We still remember the Nikhil from Happy Days
- the raw guy who falls in love with the lecturer, the guy who tells her and then struggles to recite an English poem for her, the guy who begs the tomboy to write his records. With his boy-next-door looks, he got on just fine in that movie. He then went a bit off-track trying to do typical mass roles, but reinvented himself with Karthikeya
. The supernatural thriller gave him a fresh lease of life, and since then he's been doing decent movies with slightly different story lines that have brought him a fair share of success.
However, something that we noticed in these last 2-3 movies is how the guy is looking so different - light-colored contacts, lighter complexion, a heavier layer of pancake looking extremely obvious in close-up shots... he almost looks unnatural. Someone needs to tell him that he just needs to look like himself since the roles he's playing are those of the boy-next-door variety and do not need him to look extra fair or different. Especially in movies with storylines about supernatural occurrences, the makeup might end up making him look like the ghost.
Coming to Ekkadiki Pothaavu Chinnavada (EPC), the movie is about Arjun (Nikhil), a young guy in Hyderabad. Nikhil is forced to go to Kerala along with a friend (Vennela Kishore) - the latter believes he's mentally disturbed and that the only cure for him is in the Mahishasura Mardini temple in Kerala. Arjun meets Amala (Hebah Patel) in Kerala and goes around Kerala with her. Right when the two start getting cozy, she disappears. Arjun comes back to Hyderabad and runs in to Amala again. However, she refuses to recognize him and tells him that her name is Nitya.
While Arjun is still trying to sort out his confusion, he gets a phone call from a girl (Nandita Swetha) who tells him that she's Amala and is on her way to meet him. So who is Amala really? Who does Arjun love and settle down with? EPC answers these questions and some more in an action-packed second half.
EPC begins in a wayward fashion wandering all over the place. The way events play out in the first half seems unnatural and does not draw you in. Even after the story shifts to Kerala, the entire premise of cosmic healers dressed like aboriginal tribes from Australia or New Zealand sounds too good to be true. The treatment given to Vennela Kishore and the explanation of his condition also seem unrelatable. It is only after the big reveal and the interval twist that the story gains momentum.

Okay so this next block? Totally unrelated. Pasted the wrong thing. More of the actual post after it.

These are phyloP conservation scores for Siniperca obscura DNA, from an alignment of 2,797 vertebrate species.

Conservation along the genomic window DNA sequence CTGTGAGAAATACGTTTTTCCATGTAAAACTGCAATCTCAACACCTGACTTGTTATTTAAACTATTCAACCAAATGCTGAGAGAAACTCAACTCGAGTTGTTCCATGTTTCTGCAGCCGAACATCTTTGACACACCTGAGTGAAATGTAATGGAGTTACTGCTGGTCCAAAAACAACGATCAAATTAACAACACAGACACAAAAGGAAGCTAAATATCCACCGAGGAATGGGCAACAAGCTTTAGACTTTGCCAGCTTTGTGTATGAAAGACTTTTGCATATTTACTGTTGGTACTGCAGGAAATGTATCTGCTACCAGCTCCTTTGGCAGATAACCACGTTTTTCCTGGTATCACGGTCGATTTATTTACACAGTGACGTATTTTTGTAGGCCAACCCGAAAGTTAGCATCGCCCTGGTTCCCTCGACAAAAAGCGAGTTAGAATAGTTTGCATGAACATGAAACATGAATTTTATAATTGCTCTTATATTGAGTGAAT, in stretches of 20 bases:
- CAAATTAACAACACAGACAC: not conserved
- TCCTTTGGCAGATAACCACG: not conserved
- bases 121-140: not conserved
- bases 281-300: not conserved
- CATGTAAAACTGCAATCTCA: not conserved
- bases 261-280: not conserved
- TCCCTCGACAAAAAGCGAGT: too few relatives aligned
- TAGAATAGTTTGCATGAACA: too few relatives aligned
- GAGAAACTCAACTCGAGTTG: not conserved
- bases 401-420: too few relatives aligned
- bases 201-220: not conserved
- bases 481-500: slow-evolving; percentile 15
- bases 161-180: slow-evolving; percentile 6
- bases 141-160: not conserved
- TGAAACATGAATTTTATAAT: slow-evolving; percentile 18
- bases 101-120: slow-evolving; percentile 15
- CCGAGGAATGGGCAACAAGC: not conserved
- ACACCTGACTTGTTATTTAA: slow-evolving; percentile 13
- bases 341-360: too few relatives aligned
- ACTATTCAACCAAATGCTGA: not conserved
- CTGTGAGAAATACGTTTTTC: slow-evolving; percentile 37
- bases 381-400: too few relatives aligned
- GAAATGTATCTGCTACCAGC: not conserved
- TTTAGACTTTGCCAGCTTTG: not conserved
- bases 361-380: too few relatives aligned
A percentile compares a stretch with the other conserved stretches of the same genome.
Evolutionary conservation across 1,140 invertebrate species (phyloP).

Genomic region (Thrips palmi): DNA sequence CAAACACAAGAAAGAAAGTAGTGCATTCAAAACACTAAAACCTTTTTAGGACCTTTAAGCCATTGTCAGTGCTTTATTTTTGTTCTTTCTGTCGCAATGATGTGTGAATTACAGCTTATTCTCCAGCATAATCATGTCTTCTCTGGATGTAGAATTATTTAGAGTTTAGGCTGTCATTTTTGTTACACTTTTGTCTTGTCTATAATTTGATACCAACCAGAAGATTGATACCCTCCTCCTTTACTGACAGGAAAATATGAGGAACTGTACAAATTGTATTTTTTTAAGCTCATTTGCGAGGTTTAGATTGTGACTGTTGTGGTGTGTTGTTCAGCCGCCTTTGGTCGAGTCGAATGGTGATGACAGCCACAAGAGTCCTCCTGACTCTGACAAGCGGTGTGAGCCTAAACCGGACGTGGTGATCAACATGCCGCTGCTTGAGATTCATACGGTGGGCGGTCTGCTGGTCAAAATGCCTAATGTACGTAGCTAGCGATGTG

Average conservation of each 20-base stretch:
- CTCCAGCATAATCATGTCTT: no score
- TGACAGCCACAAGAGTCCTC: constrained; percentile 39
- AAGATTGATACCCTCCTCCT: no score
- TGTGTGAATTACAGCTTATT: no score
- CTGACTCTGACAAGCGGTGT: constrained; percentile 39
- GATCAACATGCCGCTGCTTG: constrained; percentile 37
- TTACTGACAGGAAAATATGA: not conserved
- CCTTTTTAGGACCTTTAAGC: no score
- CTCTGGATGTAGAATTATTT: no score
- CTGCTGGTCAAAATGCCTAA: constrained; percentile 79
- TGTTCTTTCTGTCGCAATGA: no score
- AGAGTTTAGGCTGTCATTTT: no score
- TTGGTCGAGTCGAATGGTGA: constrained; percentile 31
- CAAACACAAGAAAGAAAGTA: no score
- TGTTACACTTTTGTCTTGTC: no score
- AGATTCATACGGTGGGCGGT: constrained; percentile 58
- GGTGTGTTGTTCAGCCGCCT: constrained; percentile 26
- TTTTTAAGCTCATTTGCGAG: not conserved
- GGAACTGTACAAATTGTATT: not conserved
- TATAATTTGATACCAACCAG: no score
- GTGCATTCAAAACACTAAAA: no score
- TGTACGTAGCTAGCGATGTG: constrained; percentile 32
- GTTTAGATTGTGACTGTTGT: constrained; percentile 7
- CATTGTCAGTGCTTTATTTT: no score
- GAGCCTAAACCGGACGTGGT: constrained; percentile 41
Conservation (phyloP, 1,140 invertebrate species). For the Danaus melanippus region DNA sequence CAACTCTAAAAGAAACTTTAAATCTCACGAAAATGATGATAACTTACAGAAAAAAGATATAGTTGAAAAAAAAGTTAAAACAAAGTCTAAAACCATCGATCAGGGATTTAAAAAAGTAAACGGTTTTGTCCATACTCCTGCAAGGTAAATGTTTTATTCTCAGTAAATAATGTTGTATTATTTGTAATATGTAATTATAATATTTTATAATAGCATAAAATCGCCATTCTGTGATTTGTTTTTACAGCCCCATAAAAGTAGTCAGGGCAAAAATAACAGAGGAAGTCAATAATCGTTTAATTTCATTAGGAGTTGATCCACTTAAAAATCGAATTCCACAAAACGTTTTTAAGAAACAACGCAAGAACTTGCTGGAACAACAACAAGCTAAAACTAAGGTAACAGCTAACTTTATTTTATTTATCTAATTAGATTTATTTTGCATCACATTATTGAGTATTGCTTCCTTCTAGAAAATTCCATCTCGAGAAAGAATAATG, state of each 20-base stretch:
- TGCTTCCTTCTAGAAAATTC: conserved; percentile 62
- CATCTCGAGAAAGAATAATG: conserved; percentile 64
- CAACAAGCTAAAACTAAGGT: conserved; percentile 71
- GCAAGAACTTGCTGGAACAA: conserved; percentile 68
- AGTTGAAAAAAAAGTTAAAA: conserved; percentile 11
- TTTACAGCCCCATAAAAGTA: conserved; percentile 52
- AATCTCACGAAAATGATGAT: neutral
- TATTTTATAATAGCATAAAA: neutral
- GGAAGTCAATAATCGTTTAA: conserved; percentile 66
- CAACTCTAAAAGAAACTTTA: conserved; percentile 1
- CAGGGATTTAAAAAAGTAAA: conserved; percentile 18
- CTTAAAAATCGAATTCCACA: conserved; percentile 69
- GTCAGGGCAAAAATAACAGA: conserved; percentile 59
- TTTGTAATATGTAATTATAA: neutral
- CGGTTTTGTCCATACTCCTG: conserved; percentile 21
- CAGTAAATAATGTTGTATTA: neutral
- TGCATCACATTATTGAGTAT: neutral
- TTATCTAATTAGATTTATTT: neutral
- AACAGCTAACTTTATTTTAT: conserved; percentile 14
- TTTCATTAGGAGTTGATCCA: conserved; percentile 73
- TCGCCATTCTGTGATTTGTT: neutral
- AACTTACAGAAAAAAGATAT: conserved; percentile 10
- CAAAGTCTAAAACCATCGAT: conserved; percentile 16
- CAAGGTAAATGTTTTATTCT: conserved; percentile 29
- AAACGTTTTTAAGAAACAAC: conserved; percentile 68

Nandita Swetha puts in a credible performance glaring her eyeballs out adding to the charm of the second half. Though the second half seems slightly stretched, there's ample entertainment on offer that keeps the script going. The director V I Anand takes his obsession with the aborigines a bit too far, bringing in boomerangs and all towards the end, and makes the entire scene a bit far-fetched, but otherwise weaves an entertaining tale.
Nikhil and Hebah Patel put in decent performances, too, but the real scene-stealer through the movie is Vennela Kishore. He has the audience in splits through most of the first half and for a couple of scenes in the second. A couple of other comedians also make their marks.
The film is technically sound with some great photography, passable music and a background score meant to amplify the effect of the scenes.
EPC is a horror comedy that manages to stay away from becoming "yet another" horror comedy. The comic scenes, lack of unnatural scare techniques and decent performances make it a decent one-time watch. In these times of scarcity when producers are scared to release movies, this could be your best bet.